“APESHIT” opens with a night shot of a crouching, winged man outside the Louvre. The camera then shifts to the museum’s interior and shows Eugène Delacroix’s ceiling painting, Apollo Vanquishing the Python, followed by flashes of Andrea Solario’s Madonna with the Green Cushion and Paolo Veronese’s Jupiter Punishing the Vices, before zooming in on the Carters standing in front of the Mona Lisa in the Salle des États. From there, we move to the Daru staircase, atop of which Beyoncé and Jay-Z stand in front of the winged Nike of Samothrace, and later see Jay-Z rapping in front of Théodore Géricault’s The Raft of the Medusa, while Beyoncé and her dancers perform in front of Jacques-Louis David’s Coronation of Joséphine. As it leads past the museum’s iconic masterpieces, splicing extreme close-ups of paintings, panning shots highlighting the place’s grandeur, and tracking shots zooming in on the artists with scenes of dancing and displays of wealth typical of hip-hop culture (e.g., a Lamborghini and expensive designer clothes and jewelry), the video invites reflection on what it means to be inside the Louvre and to view the works again, or for the first time. Engaging with the space of the museum as though the clip were a virtual tour and speaking differently to different audiences, Beyoncé and Jay-Z, as I will call the collective of creative, sometimes anonymous artists responsible for the music video, act as the curators of a new museum experience, inviting their audience to linger in close proximity to art that may be, or appear as, new. At intervals, details of paintings revealing black presence are shown, for instance the black men in Géricault’s The Raft of the Medusa and the black servants in Veronese’s The Wedding Feast at Cana. Most of the time, however, the video shows images that display the absence of black bodies and culture in the museum, an absence that is revealed, challenged, and in part repaired through the presence of Beyoncé, Jay-Z, and the dancers in the Louvre and their unapologetic occupation of the museum’s space on their own terms. This restoration of black presence to the museum is made particularly explicit in Beyoncé’s posing as heir to Marie-Guillemine Benoist’s model Madeleine in the painting formerly known as Portrait of a Black Woman. Wearing an expensive Versace dress and smiling confidently into the camera as she is seated next to her husband, Beyoncé portrays a new black womanhood and brings a new black presence to the museum in her presentification of art history, substituting a rich and successful black woman for Benoist’s bare-breasted slave-turned-servant.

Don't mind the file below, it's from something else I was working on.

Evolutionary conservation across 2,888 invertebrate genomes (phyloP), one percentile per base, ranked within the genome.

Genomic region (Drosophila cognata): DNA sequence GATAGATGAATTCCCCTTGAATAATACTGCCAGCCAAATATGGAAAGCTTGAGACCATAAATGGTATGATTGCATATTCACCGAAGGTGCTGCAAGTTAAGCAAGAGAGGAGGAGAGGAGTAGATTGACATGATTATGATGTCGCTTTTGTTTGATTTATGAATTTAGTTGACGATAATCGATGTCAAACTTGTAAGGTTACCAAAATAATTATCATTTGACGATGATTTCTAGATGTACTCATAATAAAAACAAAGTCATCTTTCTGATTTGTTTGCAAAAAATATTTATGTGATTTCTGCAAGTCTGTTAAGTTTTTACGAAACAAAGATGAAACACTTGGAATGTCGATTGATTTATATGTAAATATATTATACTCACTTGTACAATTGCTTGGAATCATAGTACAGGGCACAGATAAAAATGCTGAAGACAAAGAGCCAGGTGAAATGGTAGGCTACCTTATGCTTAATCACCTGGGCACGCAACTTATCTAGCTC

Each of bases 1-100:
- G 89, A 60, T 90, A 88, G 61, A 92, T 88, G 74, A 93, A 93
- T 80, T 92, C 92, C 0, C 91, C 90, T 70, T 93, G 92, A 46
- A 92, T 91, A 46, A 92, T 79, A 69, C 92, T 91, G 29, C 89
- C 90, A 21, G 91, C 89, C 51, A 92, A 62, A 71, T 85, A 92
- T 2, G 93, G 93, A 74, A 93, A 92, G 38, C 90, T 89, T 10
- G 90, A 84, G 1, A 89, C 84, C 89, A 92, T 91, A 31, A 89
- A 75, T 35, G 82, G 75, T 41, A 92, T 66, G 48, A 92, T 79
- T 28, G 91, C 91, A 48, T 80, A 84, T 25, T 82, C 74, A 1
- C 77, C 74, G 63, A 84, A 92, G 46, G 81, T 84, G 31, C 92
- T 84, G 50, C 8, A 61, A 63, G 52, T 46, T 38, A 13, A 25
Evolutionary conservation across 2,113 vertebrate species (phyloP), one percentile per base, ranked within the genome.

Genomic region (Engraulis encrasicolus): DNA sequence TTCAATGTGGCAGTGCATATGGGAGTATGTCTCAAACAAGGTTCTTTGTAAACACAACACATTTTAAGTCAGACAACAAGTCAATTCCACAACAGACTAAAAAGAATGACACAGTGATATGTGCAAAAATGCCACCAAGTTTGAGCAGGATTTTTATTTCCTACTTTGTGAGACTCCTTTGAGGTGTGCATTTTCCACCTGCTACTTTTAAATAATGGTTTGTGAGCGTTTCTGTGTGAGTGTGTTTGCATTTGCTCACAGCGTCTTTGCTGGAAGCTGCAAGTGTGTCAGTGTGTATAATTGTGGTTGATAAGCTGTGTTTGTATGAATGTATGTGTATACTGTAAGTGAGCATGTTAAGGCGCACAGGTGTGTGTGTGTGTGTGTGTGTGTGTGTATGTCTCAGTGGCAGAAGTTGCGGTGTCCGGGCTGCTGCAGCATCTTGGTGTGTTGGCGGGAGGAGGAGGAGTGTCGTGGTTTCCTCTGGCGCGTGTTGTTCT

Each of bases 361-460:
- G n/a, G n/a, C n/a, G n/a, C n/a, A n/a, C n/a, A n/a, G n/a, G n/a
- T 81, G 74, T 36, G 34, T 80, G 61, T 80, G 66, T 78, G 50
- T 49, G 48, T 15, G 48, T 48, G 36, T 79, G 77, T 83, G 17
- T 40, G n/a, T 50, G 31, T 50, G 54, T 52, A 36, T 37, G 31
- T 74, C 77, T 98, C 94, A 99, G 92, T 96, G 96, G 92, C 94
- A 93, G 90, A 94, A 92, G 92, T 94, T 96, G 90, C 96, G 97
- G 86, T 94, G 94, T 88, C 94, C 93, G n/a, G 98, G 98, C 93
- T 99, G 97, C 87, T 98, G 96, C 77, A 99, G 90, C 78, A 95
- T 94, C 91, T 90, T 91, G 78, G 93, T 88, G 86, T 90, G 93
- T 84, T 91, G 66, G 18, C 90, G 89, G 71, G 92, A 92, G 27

As the title suggests, “APESHIT” is an angry reaction to institutional racism and years of structural discrimination, oppression, and exclusion. Whereas the word “apeshit” is slang for wound up or angry behavior, after the behavioral tendency of apes to throw their feces when they are angry, “APESHIT” is “anger expressed and translated into action in the service of our vision and our future,” to use the words of the late American writer and feminist activist Audre Lorde; anger that is shown as well as transformed into something new, vital, and hopeful. In the visually stunning clip, details of the paintings are highlighted, the materiality of the paint is almost tangible, the splendor of the ceiling of the Apollo Gallery overwhelming. The sensuality of the brushstroke, the haptic-ness of the statues, and the magnificent splendor of the former royal residences are all emphasized, suggesting closeness and being-there. Within this space, a mesmerizing dancing unfolds that, through its correspondence to the artworks it re-presents, simultaneously questions and recovers the absence of people of color within the white colonial canon of the visual arts. As such, by bringing a black perspective to the museum, “APESHIT” performs decolonial work. This is accomplished through the clip’s montage of images, scenes, and dance vignettes choreographed by Sidi Larbi Cherkaoui, who mobilized his theatrical style in an eclectic array of choreographic snapshots, with moves and gestures ranging from elegant and restrained to sensual, angry, and wild, and using contractions à la Martha Graham and hand twists that evoke chattel slavery.